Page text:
posted on November 28th, 2016

If you tell people that you sleep in a van, it might not call forth the most professional impression, but Turo member Ryan C. is here to change that. If anyone can be convincing about the unexpected, it’s this guy, whose cool demeanor and matter-of-fact tone don’t immediately betray his penchant for creative problem-solving.

About six months ago, Ryan moved back to southern California from Indonesia, and was looking for a place to live. At the time he was doing research for a furniture factory in Compton and was driving a cargo van for work. He was also coding his face off in the evening with his friends on start-up projects they were developing — a subscription sock box and customizable privacy policy generator, to name a couple. Without a place to call home and a series of jobs that kept him very busy, Ryan decided to camp out in the cargo van. It was cost-effective and eliminated his commute; he was always close to where he needed to be. “I did eventually get an apartment in Hawthorne, but I would still spend the night in the van thing during the week,” Ryan says. He could park the van where he was coding and immediately hit the hay or park by the furniture factory so he was ready to start work first thing in the morning.


After a while, Ryan decided to put his cargo van on Airbnb to see what kind of interest it garnered. It turned out that there were lots of fine, upstanding citizens who were psyched about sleeping in a van. “Which was cool, but they couldn’t drive it,” Ryan explains. Since his Airbnb guests weren’t covered by auto insurance, he didn’t feel comfortable letting them drive the van. But who wants to sleep in a van they can’t drive?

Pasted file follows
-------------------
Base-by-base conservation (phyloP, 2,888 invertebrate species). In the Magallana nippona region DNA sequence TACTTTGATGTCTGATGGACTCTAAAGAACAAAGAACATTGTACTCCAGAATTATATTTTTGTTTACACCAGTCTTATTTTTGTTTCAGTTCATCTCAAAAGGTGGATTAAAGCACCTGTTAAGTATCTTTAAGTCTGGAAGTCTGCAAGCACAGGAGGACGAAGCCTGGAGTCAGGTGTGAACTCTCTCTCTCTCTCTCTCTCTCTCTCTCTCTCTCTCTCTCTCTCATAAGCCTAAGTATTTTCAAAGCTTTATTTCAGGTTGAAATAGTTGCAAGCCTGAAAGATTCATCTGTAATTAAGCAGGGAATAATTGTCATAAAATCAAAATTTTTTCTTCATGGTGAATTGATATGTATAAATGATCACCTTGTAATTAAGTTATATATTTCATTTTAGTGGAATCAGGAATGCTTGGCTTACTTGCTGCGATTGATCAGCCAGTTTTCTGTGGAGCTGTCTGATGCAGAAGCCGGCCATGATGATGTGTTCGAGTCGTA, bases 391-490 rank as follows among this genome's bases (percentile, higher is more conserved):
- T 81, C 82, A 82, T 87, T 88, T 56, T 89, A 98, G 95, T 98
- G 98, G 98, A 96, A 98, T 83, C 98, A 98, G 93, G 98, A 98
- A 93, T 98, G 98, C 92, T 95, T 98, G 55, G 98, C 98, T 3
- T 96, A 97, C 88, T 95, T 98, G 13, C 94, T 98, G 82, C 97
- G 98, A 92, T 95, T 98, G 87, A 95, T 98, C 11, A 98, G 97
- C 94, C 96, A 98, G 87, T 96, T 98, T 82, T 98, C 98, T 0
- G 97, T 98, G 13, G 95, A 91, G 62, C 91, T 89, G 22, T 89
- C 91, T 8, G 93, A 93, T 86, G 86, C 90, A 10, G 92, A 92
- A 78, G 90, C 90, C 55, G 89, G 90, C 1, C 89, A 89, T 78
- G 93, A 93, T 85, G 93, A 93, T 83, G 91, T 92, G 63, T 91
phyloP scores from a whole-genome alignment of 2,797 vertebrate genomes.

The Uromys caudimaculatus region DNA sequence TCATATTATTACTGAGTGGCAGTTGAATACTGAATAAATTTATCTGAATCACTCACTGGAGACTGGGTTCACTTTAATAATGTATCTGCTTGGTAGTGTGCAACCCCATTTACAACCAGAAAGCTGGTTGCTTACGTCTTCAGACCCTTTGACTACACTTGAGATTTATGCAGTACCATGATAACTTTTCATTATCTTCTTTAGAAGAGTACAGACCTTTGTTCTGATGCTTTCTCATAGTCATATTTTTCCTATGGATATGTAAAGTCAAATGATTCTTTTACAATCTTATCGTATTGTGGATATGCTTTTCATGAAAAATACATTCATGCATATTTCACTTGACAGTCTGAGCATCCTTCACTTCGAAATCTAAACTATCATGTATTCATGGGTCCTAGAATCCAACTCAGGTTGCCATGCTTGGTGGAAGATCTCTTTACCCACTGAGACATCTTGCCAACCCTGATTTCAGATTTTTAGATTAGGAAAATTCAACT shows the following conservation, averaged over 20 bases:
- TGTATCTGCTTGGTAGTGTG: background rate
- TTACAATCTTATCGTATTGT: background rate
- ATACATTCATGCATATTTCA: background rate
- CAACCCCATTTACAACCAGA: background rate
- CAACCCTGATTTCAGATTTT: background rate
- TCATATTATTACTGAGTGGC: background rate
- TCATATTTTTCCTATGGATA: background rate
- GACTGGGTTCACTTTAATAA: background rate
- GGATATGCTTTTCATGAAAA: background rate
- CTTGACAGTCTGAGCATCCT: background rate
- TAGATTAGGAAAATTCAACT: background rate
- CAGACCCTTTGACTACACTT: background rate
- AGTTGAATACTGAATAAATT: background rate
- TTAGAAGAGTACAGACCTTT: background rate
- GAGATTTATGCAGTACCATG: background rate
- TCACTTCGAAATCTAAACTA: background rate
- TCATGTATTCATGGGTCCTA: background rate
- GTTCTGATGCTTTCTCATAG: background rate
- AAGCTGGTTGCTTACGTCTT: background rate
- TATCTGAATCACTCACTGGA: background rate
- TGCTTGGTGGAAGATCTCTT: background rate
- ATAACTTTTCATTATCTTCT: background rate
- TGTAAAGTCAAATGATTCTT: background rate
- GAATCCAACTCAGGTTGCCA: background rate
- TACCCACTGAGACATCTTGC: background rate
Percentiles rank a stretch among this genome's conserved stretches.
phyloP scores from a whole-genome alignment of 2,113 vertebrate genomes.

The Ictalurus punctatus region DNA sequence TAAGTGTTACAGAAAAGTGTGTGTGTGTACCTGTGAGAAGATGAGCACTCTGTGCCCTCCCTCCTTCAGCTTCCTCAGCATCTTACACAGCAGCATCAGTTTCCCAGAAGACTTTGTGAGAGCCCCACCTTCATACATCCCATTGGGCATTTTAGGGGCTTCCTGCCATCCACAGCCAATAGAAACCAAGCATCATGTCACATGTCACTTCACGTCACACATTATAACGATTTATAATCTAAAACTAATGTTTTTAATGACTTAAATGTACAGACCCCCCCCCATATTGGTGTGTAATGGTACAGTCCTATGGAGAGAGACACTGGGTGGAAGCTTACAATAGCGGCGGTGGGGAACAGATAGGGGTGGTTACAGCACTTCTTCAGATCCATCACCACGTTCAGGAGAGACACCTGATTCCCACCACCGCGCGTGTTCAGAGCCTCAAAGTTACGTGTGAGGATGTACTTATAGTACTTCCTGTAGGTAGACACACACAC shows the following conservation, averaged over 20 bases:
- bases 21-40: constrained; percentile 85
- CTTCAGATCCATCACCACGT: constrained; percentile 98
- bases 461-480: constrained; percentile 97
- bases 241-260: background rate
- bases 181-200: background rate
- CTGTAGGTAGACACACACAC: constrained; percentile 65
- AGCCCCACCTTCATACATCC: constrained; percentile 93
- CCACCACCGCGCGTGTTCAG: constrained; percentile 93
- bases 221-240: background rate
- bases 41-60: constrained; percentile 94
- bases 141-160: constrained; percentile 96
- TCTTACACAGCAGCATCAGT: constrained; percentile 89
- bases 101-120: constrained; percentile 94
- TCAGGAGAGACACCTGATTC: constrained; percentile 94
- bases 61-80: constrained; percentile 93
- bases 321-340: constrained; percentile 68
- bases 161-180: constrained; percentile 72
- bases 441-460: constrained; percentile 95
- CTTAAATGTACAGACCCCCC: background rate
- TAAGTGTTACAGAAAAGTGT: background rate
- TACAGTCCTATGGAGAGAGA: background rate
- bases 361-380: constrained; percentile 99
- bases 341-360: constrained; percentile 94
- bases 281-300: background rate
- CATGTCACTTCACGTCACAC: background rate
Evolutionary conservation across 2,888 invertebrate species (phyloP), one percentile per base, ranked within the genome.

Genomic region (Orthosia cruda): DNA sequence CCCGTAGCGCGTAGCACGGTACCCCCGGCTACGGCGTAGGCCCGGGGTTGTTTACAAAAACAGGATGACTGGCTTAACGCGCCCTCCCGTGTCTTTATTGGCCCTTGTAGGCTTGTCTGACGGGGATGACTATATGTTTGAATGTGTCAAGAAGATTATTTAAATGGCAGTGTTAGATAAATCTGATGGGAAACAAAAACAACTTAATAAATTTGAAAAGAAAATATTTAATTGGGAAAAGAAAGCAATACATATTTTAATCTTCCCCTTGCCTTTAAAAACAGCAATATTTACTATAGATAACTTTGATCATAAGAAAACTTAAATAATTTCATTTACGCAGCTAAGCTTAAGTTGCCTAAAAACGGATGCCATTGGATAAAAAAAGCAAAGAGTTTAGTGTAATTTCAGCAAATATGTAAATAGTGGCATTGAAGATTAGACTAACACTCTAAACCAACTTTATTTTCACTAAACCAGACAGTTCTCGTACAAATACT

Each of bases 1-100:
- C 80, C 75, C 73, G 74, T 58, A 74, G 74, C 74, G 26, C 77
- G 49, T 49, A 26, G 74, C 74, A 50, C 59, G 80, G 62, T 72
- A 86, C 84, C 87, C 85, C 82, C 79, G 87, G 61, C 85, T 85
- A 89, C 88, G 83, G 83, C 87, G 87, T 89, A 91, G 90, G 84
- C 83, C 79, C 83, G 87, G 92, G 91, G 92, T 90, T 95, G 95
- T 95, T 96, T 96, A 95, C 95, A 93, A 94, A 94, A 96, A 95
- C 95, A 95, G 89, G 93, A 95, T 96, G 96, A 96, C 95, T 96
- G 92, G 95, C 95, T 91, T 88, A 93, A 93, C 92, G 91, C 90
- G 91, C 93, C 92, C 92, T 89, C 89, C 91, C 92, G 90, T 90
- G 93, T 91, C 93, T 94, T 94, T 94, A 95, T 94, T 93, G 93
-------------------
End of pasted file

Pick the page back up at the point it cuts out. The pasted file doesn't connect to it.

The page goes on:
It was around this time that Ryan found Turo and decided to buy a few minivans to rent (a 2013 Dodge Grand Caravan and a 2006 Chrysler Town and Country). The insurance coverage through Turo allowed his renters to both drive and sleep in his vehicles. For reasons unknown to Ryan, his vans tended to be especially popular with French tourists. “I also had a German renter who rented a van for 45 days and went all over the place: LA to San Fran, out to Vegas.”

The other perk of using Turo was that his dream car would pay for itself on Turo. “I thought, ‘I can rent out a Tesla, those things have no maintenance.’ So I managed to get a loan at the bank and went to Santa Monica to get a Tesla Model S.”

Fun facts about Ryan include that he was in the military and speaks fluent Mandarin. Recently, he started teaching at the Air Force Academy and through this work, has a gotten a few repeat Chinese customers, who appreciate that he switches the language in his Tesla to Mandarin before he rents to them.

Because the Tesla pays for itself, he’s less inclined to feel protective of it. “I let my friends drive it around town or if someone comes to visit I’ll loan it out,” Ryan says. “If I had dumped a bunch of cash into this car not as a business, then I’d look at it differently. I wouldn’t buy it only for fun, and that makes me the odd one out at the supercharger station,” he adds. “You see some balling looking people there. Mine’s a base model, but the people rolling around with P90D are a different class of society.”

High society Teslas or more down-to-earth camper vans, Ryan’s got them both. He’s spiffed his up so that it has hardwood floors, a queen-size mattress, and LED lights for tons of ambiance. If you’re sick of your LA commute, you could also rent a van and just opt not to do it.

Kamala Puligandla is a writer and an editorial assistant at Turo. She is always on the hunt for a strange story, a great snack, and the perfect outdoor spot to consume them.